Art and Propaganda in Nazi-Occupied Holland showcases both the Dutch resistance art and the official propaganda used by the Nazi party from 1940 to 1945. The collection includes 21 linoleum and woodcut prints by Marie de Zaaijer, which depict the suffering and hardship Holland endured during the war; and several original drawings by the Dutch artist Henri Pieck, created during the artist’s internment at Buchenwald concentration camp.
A traveling, multi-media exhibit called Fighting the Fires of Hate: America and the Nazi Book Burnings will be on display at The Cumberland County Public Library and Information Center from March 18 until April 21. The exhibit, which is on loan from the United States Holocaust Memorial Museum, looks at how the burning of works from Jewish and non-Jewish authors became a lasting symbol of the fight against Nazism in America.
An exhibit chronicling the history of Fayetteville’s Jewish community and their struggles to assimilate into Southern culture, while maintaining their own cultural and religious traditions, will be on display at the Fayetteville Transportation & Local History Museum from March 18 until April 21. Called A History of Fayetteville’s Jewish Community, the exhibit is broken into two parts: the history of Jews in Fayetteville from the early 19th through mid-20th centuries and the Holocaust and the roles Fayetteville’s Jews played in World War II.
The Museum of the Cape Fear Historical Complex will expand on the theme of racial intolerance in an exhibit called Fayetteville and the Wilmington Race Riot of 1898. The exhibit will look at attempts to exert white supremacy in government and how those actions led to a series of violent events in neighboring Wilmington, and at Fayetteville’s response to those events.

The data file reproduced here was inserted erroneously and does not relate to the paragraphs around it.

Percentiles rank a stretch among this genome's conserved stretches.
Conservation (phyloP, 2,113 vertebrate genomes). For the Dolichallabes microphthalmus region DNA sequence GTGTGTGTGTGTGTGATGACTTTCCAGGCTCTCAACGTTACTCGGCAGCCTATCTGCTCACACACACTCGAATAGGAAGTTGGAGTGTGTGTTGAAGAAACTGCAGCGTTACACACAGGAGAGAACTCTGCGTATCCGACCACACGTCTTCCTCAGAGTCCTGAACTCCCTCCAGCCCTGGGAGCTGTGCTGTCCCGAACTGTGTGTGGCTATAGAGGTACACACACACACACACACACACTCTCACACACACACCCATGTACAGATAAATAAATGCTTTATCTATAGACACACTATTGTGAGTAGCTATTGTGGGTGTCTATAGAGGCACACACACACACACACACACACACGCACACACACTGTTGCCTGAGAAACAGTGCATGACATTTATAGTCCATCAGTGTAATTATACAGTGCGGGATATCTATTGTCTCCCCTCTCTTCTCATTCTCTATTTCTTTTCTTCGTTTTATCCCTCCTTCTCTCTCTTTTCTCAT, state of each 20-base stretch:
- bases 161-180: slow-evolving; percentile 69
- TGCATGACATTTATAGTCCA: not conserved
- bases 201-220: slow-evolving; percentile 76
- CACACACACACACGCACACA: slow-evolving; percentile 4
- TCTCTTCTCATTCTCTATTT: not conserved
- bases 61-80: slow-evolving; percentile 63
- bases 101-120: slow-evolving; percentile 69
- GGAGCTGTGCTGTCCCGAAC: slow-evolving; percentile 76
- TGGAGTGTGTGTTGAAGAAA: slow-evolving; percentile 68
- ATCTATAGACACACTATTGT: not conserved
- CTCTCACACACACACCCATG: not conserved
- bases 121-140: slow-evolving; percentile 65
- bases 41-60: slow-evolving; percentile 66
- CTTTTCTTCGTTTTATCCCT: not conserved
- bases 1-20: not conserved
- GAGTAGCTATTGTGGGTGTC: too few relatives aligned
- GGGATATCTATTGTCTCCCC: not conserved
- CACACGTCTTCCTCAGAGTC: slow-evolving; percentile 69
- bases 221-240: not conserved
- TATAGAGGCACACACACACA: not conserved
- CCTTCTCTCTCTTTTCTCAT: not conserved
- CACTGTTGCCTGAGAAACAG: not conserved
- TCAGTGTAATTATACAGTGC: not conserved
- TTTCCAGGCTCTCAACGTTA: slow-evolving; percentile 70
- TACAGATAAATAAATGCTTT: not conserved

Our area’s military museums are also participating by displaying related exhibits. The JFK Special Warfare Museum and the 82nd Airborne Division Museum, both located on Ft. Bragg, will respectively display World War II-era Allied propaganda posters and artifacts seized by paratroopers in Europe during World War II. The 82nd Airborne Division Museum will also have an exhibit about the liberation of the Wobbelin concentration camp by the Division on May 2, 1945.
On April 7th the Beth Israel Congregation will host a reception and concert in observance of World Holocaust Rememberance Day. The Fayetteville Symphony Orchestra and Cape Fear Regional Theatre will present Olivier Messiaen’s “Quatuor pour la fin du temps” (Quartet for the End of Time) and selected readings from the stage adaptation of the Diary of Anne Frank. The 31-year-old Messiaen wrote “Quartet for the End of Time” while he was imprisoned in Stalag VIII-A in Görlitz, Germany (currently Zgorzelec, Poland) and the first performance was conducted in the rain on January 15, 1941, with broken instruments before an audience of about 400 fellow prisoners of war and prison guards. The concert and readings will be followed by Yom HaShoah (Holocaust Observance) service.
The Airborne and Special Operations Museum, located in Downtown Fayetteville, will have many items on display related to the United States’ military involvement in World War II.
On April 11 Dr. Bradley Kadel, Assistant Professor of History at Fayetteville State University, will present “Medicine, The Disabled and the Road to the Holocaust” at Shaw Auditorium in the School of Business and Economics at FSU. This presentation argues that the campaign against the disabled and euthanasia programs implemented before the Holocaust helped pave the way for mass killing by enlisting medical professionals and managing public outcries of dissent.
LeRae Umfleet, author of “A Day of Blood: The 1898 Wilmington Race Riot,” will speak about the riot at Museum of the Cape Fear Historical Complex on April 14.
Dr. Eric See, Chair, Department of Justice Studies, Applied Forensic Science, and Cyber Crime at Methodist University, will speak about aspects of social media that provide access for cyber-bullying, its prevalence, characteristics and effects in the Walter & Margaret Clark Hall Yarborough Auditorium at Methodist University.